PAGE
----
By Deb Boucher Stetson
With many companies struggling to find and retain qualified employees, one local firm has found an emphasis on training can make a difference. Shepley Wood Products, based in Hyannis, is working on its third workforce training grant, has hosted popular “roadshow” contractor training sessions and has developed a dedicated training department to coordinate ongoing programs for its employees.
Tony Shepley, founder and CEO of the company that this year marked its 40th anniversary, is proud of its emphasis on training, and believes it gives Shepley an advantage. “Our training programs allow us to hire for passion and personality, not exclusively experience,” Shepley said, adding. “With new generations entering the workforce, and new products and technologies always on the forefront, education is the key to connecting everyone and advancing into the future. We live in a tremendous era of change and it’s our job to keep up with that change.”
Following a series of employee surveys and “listening tours” in 2015, Shepley identified employee training as an area with room for improvement. To demonstrate and facilitate its commitment, the company hired a full-time training manager to create learning opportunities geared specifically to its employees. As part of that effort, Shepley secured a Workforce Training Grant through Cape Cod Community College’s Center for Corporate and Professional Education. Shepley Training Manager Kristi Caines worked with the college to develop a comprehensive two-year training program to boost employee skills in six key areas: communication, managing change/ succession planning, building effective teams, process improvement, leadership development and enriching the sales experience.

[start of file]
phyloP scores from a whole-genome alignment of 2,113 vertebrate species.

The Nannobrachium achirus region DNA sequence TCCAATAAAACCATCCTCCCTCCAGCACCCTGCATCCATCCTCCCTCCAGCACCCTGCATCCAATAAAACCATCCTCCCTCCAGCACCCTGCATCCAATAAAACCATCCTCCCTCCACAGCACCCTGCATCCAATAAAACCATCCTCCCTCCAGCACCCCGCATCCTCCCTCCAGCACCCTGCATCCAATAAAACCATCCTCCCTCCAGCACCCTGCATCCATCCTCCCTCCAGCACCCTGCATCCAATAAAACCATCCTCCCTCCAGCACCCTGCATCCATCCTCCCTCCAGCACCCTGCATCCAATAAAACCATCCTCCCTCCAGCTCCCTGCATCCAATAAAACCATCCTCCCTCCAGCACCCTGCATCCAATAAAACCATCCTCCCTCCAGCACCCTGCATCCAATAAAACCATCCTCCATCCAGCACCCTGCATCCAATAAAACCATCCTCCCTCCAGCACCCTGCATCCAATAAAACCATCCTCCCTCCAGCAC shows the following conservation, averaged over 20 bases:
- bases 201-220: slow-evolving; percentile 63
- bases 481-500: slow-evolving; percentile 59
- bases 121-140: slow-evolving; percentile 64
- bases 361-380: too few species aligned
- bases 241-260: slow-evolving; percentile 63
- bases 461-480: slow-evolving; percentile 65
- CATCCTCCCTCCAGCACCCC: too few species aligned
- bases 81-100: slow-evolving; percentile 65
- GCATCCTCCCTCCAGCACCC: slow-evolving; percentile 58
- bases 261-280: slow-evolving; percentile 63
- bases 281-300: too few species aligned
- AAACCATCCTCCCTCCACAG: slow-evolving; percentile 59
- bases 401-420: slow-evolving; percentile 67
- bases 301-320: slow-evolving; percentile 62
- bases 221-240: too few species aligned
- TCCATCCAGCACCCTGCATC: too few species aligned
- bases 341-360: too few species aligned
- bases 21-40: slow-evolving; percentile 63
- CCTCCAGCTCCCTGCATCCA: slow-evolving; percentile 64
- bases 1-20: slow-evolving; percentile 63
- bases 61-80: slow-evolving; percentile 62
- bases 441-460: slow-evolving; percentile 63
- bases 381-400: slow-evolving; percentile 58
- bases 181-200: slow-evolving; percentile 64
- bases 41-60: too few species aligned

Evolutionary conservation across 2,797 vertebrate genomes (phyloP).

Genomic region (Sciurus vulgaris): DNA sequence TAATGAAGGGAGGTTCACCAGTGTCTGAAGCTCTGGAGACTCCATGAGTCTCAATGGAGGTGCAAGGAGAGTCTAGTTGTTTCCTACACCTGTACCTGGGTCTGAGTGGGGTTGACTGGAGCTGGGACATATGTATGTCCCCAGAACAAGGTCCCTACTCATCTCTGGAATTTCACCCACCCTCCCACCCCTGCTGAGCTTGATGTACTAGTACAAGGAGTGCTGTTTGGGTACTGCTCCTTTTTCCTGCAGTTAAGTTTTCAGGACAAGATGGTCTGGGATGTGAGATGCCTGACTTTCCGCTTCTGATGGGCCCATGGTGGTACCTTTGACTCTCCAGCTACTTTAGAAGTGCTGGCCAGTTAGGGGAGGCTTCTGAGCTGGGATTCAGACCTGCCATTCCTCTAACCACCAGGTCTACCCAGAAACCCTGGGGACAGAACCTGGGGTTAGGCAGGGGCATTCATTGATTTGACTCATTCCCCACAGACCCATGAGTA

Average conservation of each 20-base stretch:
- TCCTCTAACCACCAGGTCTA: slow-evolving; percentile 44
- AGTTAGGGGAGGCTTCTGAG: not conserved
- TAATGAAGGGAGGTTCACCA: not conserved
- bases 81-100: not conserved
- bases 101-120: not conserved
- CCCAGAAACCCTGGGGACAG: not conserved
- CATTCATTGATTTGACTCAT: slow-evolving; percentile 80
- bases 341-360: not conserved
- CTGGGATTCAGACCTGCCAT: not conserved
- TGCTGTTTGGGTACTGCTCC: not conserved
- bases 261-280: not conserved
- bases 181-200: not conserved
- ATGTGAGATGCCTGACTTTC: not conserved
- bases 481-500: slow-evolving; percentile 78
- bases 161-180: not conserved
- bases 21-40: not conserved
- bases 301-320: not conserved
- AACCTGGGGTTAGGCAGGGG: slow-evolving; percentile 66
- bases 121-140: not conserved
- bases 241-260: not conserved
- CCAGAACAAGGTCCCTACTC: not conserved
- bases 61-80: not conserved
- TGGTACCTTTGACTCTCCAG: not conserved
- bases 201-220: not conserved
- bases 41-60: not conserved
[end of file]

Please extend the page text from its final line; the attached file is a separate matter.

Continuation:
This was actually the third Workforce Training Grant for Shepley, which in 2001 secured a grant for employee training in computer keyboarding, boom truck use, customer excellence and management. In 2008, the company got another Workforce Training Grant that it used for customer service and sales training.
“One of Shepley’s highest goals has always been to provide a work environment which supports employee growth,” Shepley said. “We do this by consistently strengthening our learning and development programs. This current training grant is a proactive approach to our investment in all workers as we prepare for growth and expansion both within the company and in the community. Succession planning and leadership training are imperative to achieving the long-term company goals as we see some of our seasoned employees reaching retirement age. Additionally, the grant has allowed us to identify high potential employees and place them in leadership training in preparation for role advancement.”
Shepley said the company is grateful to the Commonwealth of Massachusetts for funding the training grants, which represent an investment in the community. “We are building full-time, year-round jobs with great benefits in what used to be a seasonal economy,” he said, Feature Story and now has “a bright future.”
Shepley General Manager Tom Dennison believes training programs “are essential for retention, advancement and personal growth. We are giving our leaders the tools that they need to lead,” he said. When employees have adequate training, Shepley said, they not only perform better, they take more satisfaction in being a part of a successful team. “We want our people to grow and prosper with us, increase their earning ability and their job satisfaction. Giving our employees the tools and seeing them accomplish things they never thought possible is one of our greatest sources of satisfaction.”
Dennison explains that the company’s training programs combine “hard skills,” such as product knowledge and operational elements, with “soft skills,” including conflict resolution, personality types and working with others. “We train about diversity. We work on communication skills. We work on opening people up to community involvement,” he said. “We try to show that a balance of intellectual intelligence and emotional intelligence is key to overall success and we want to help our people develop that balance.”